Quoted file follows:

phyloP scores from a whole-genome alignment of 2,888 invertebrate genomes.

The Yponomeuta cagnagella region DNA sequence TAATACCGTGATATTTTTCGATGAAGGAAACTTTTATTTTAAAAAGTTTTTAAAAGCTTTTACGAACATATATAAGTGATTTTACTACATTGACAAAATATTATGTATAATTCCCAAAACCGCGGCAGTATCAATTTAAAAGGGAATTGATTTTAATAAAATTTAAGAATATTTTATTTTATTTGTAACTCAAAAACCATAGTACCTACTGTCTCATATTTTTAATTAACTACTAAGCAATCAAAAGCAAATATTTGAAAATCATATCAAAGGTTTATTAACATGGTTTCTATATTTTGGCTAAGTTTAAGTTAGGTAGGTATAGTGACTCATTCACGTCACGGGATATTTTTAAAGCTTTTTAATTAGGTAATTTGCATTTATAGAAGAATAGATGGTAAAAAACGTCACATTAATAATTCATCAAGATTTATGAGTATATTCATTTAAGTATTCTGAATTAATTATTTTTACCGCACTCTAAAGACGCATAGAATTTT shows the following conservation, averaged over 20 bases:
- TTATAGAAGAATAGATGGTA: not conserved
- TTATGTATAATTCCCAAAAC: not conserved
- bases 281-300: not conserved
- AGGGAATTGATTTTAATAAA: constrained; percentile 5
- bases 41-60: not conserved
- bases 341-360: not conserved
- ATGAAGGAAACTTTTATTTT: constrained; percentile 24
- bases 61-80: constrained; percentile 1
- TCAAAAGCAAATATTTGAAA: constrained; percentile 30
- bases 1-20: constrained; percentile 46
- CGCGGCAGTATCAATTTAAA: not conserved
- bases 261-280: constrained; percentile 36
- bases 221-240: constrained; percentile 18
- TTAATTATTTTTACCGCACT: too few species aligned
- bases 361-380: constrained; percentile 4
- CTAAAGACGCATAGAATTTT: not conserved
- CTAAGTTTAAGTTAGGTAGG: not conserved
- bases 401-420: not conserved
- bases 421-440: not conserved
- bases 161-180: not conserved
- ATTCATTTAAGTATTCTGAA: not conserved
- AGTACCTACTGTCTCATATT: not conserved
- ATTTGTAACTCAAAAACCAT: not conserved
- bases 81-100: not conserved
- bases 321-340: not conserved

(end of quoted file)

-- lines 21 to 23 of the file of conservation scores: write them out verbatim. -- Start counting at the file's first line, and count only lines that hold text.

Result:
- bases 421-440: not conserved
- bases 161-180: not conserved
- ATTCATTTAAGTATTCTGAA: not conserved